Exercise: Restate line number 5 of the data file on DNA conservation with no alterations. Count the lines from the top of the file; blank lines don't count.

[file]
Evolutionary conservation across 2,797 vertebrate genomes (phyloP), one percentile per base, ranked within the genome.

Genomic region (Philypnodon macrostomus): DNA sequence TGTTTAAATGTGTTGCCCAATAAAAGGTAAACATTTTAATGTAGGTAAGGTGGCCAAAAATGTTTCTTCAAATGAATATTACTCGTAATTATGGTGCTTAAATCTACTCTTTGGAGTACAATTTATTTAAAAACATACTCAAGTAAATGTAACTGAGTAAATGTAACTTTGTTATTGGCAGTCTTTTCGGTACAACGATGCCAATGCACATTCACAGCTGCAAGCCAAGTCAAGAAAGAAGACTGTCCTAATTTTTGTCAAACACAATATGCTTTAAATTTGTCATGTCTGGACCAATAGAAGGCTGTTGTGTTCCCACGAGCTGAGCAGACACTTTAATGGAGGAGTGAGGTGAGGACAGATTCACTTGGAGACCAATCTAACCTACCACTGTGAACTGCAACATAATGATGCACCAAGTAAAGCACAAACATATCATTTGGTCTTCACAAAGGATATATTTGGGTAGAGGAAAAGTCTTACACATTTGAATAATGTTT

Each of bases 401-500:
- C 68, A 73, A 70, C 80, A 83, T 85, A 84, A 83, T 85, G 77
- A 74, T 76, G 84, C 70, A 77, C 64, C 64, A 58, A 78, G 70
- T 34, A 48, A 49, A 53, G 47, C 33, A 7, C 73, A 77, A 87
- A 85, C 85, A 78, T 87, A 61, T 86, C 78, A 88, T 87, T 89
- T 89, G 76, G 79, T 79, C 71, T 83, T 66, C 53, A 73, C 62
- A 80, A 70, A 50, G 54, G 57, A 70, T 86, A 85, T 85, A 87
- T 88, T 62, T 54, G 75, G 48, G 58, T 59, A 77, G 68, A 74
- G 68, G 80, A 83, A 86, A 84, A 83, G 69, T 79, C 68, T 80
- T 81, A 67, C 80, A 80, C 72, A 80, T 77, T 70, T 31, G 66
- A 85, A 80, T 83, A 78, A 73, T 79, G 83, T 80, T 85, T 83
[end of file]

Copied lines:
- A 74, T 76, G 84, C 70, A 77, C 64, C 64, A 58, A 78, G 70